When it comes to what to do when you’re married to a high-functioning alcoholic, the first step is to take care of yourself. Once you have the thought, “My husband is a functioning alcoholic,” it’s important to realize you cannot change someone else no matter how much you love them. Consider seeing a therapist or joining a support group like Al-Anon to learn more about how to recover from addiction.
The second step is to avoid enabling him. When you are living with a high-functioning alcoholic, it is tempting to make excuses for them, call in sick for them when they have a hangover, bail them out of jail, or bring home liquor at their request.
You may be trying to keep the peace, but these actions are actually making it easier for your husband to continue drinking.
Confrontation is the next logical step. It is difficult to know what to do when your husband is a functioning alcoholic, but empty threats and compromises won’t improve the situation.
Understand your own boundaries and stick to them. If you say, “I’m leaving if you don’t get treatment,” then be prepared to follow through. If he is open to treatment, the two of you can discuss different addiction treatment types and their benefits.
What Are the 3 Types of Alcoholics?
Many people would not understand what you meant if you told them, “My husband is a functioning alcoholic.” There is a stereotype that assumes all people struggling with addiction are so constantly inebriated they can’t function.
Three main types of alcoholism are typically recognized. In addition to functional alcoholism, there is also familial alcoholism and chronic/severe alcoholism.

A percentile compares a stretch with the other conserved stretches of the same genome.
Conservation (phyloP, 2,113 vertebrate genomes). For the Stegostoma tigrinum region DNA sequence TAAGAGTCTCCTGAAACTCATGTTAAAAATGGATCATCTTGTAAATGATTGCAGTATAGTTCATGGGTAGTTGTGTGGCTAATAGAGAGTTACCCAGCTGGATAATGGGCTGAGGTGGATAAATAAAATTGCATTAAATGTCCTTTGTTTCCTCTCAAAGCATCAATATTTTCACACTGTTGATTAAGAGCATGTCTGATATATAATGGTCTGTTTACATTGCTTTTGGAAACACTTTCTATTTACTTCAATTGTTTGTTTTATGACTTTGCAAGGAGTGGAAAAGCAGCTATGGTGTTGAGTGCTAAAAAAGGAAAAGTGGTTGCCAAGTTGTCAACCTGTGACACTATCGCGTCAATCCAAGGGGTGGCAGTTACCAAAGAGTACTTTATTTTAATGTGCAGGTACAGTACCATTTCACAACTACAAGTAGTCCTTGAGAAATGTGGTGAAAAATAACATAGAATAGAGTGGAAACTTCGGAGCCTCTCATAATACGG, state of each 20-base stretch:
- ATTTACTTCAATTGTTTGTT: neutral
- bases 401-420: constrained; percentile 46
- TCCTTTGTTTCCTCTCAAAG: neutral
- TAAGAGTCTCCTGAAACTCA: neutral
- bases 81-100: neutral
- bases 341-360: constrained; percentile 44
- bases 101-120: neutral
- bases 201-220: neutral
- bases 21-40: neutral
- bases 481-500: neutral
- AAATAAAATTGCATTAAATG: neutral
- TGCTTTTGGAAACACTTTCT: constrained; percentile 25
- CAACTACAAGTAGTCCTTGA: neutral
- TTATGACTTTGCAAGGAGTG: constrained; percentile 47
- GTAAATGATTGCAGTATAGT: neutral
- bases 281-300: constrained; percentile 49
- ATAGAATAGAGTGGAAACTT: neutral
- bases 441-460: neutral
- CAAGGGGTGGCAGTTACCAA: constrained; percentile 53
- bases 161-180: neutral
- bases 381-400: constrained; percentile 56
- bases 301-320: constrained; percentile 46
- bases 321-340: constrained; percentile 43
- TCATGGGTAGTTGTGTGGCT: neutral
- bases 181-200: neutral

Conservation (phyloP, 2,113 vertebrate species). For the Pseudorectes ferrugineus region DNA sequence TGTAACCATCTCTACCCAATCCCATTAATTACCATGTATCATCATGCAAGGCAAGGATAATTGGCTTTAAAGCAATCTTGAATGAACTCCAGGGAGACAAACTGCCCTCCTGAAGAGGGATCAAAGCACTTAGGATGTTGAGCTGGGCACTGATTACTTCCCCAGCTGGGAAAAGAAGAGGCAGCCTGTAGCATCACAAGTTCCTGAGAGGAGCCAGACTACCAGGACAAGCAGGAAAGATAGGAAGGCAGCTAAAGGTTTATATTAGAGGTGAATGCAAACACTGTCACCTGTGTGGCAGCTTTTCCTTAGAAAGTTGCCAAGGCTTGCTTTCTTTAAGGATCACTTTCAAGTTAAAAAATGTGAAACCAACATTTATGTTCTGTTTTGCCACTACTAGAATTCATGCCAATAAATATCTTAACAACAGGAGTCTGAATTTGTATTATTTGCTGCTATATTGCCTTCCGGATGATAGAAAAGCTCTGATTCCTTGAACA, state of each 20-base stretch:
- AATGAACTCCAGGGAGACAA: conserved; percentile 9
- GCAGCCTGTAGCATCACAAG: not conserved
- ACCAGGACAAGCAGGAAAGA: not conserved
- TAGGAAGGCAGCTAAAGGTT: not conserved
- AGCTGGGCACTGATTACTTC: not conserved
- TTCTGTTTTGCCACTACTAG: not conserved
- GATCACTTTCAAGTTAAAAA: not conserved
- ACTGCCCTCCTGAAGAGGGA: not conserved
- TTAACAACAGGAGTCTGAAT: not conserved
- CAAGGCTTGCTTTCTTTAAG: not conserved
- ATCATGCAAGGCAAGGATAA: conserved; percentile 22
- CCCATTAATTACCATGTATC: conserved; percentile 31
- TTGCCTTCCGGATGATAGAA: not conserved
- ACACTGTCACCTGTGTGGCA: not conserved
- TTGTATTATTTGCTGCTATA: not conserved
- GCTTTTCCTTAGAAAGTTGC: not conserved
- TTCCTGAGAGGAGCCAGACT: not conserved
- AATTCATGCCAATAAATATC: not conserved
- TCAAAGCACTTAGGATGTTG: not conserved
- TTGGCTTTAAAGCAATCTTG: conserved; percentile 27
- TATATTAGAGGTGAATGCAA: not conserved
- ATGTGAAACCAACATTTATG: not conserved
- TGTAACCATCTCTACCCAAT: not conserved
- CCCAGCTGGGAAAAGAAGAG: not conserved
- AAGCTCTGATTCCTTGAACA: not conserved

Familial alcoholism refers to people who began drinking at a younger age and likely have family members who also abuse alcohol or other substances.
Chronic/severe alcoholism refers to people who have been drinking heavily for many years and are at risk of acute alcohol withdrawal syndrome if they stop drinking cold turkey.
What Is the CAGE Test for Alcoholism?
If you told a therapist, “My husband is an alcohol abuser,” they might suggest using the CAGE questionnaire as a screening test for alcoholism.
It is a simple verbal test that asks questions related to: cutting down (C), annoyance (A), guilt (G), and eye-openers (E). Reading the CAGE test can give you answers regarding the question, “Is my husband a functioning alcoholic?”
How Do You Evaluate an Alcoholic?
If you’re wondering, “Is my husband an alcoholic?” you must have reasons to suspect that he is. There are many signs and symptoms of an alcoholic as well as self-evaluation tests that can help you understand the disease. An official diagnosis requires the input of a trained mental health addiction specialist.
Seeking Residential Addiction Treatment for Alcoholism
The bottom line is, if your spouse or partner’s drinking is causing issues in both your lives, it’s time to help them seek residential addiction treatment. Acqua Recovery will help your loved one renew themselves and rediscover their life without alcohol. Don’t let these signs of being a functioning alcoholic go unnoticed. We’ll help your spouse find their path to recovery and a better life for both of you. If your spouse is showing signs of substance abuse, reach out to our caring admissions — Matt, Brian, or Ashlee — team today.